The menu for the Day consisted of Sicilian Salad, Olive and Date Tapenade, Eggplant with Anchovies and Capers, Poached Shrimp with Olive Oil and Lemon and Pasta with Sardines and Fennel. Dessert was Cannoli with Almonds and Honey.
According to the information gleaned from the ancient books food must be fresh, locally grown and be prepared simply, so as not to cover up the natural tastes.
The Salad was quite delightful. It consisted of Greens, Pomegranate Seeds, Blood Oranges and a Dressing made from Blackberries, Balsamic and Red Wine Vinegars and Olive Oil.
The Tapenade was unusual in that it contained Dates which made a nice contrast to the Olives.
The Anchovies gave a nice bite to the Eggplant which was prepared with Parsley, Garlic and Olive Oil.
The Poached Shrimp was a very simple, yet delicious dish.
I and my friends had the pleasure of making the actual pasta dough, rolling it and cutting it. As we made it someone else picked it up and cooked it. (Fresh Pasta only needs a minute or two of cooking). Another group made the sauce that the pasta was added to.
Dessert again was the Cannoli which was made with Ricotta Cheese, Mascarpone, Honey, Almonds and Cinnamon. Even though the attendees were give the recipe for the shells, we did not make them. We used ready-made shells which can be purchased at Italian Delis. If you have ever made Cannoli Shells you will know what a pain in the neck they are to make, although it is kind of fun. To make Cannoli Shells, you need to have the forms which are metal tubes that the dough is wrapped around and then fried. The purchased ones taste almost as good and certainly do save lots of time and frustration.
All in all the day was fun and educational and the people that attended were very nice and easy to work with. I would definitely recommend any future cooking classes that are held at the Getty to anyone who may be interested. These classes are held on a quarterly basis in connection with a current exhibit.
Tonight is the Oscard Awards Ceremony and we wanted to have something simple, easy and quick for dinner. The only way to really do this is to either have it sent in or make something ahead. I opted for the ‘Make Something Ahead’ meal. This is my Macaroni and Cheese Suprema Dish. I have a standard recipe on line, but I never ever or hardly ever make it as stated. The recipe is just a guide and I use whatever happens to be on hand, especially if I have leftovers to get rid of.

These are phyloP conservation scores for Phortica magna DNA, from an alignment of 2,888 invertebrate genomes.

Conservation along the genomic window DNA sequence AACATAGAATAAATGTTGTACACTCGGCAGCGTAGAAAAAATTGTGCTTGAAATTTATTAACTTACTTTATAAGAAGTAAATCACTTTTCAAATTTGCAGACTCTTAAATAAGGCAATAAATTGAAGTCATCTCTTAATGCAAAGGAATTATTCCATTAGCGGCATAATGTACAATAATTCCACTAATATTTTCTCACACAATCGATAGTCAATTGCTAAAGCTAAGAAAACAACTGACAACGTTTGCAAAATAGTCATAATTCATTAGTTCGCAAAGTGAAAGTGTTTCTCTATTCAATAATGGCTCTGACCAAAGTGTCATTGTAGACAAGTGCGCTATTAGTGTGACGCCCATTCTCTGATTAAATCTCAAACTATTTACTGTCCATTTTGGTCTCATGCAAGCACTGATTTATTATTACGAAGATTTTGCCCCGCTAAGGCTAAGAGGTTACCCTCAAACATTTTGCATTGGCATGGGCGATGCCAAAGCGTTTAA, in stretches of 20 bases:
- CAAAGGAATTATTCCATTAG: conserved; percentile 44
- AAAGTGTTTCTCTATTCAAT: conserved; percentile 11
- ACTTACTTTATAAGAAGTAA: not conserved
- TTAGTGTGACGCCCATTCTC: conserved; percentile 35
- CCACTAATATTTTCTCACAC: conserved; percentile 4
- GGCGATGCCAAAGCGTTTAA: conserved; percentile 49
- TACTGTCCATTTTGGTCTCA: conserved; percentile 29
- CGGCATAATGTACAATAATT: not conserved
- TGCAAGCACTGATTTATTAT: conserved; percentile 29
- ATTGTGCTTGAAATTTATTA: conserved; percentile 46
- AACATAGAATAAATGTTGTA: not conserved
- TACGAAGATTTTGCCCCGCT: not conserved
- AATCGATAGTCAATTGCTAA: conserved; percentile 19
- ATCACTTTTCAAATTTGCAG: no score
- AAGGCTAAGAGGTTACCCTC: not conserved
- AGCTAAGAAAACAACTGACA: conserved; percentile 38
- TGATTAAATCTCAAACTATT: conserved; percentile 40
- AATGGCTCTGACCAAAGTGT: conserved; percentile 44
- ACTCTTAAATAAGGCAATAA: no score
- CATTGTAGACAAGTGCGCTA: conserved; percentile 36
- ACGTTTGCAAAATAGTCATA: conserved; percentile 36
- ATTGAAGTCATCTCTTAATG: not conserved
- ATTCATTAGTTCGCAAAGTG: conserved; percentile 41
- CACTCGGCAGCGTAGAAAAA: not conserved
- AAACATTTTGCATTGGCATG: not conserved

I am a person who just cannot throw out leftovers until they are really no good to eat. But when I do use them, I can make some really good dishes from them and no one would ever know they were made from leftovers unless I tell them.
Todays leftovers were:
Onion (the only non-leftover item – only used half so it is now a leftover)
Shredded Cheddar/Jack (in freezer)
Fusili Pasta (in freezer)
Orange Bell Pepper
In addition to the leftovers I added some:
2 Tbsps. Flour
I made the Mac and Cheese in this wonderful stainless steel oval shaped stove-top to oven casserole pan. I use it for almost everything and it is perfect for the two of us and if we have company will hold at least enough for 4 people, maybe even six.
- Melt the Butter in the Pan over low heat. While the Butter is melting, dice the Onion and then add it to the melted Butter.
- Stir in the Flour and cook until the Flour is well-blended with the Onions and Butter. Continue to cook for about another minute and then add 1 cup of Cream or Half/Half or even Milk.
- Cook and stir until the mixture thickens and then add about 1-2 Tbsps. of Dijon Mustard along with 1/2 tsp. of Salt and 1/4 tsp. White Pepper.
- Stir in the Brie, in any amount up to 1 cup, (Cream Cheese can also be used) and the shredded Cheese (about 2 cups)
- Stir well to combine; if the mixture is too thick add additional Half/Half or Milk. Taste for seasonings and adjust to your taste.
- Stir in the Cooked Macaroni with a rubber or silicone spatula; be sure to have all the Macaroni covered with the Cheese Sauce.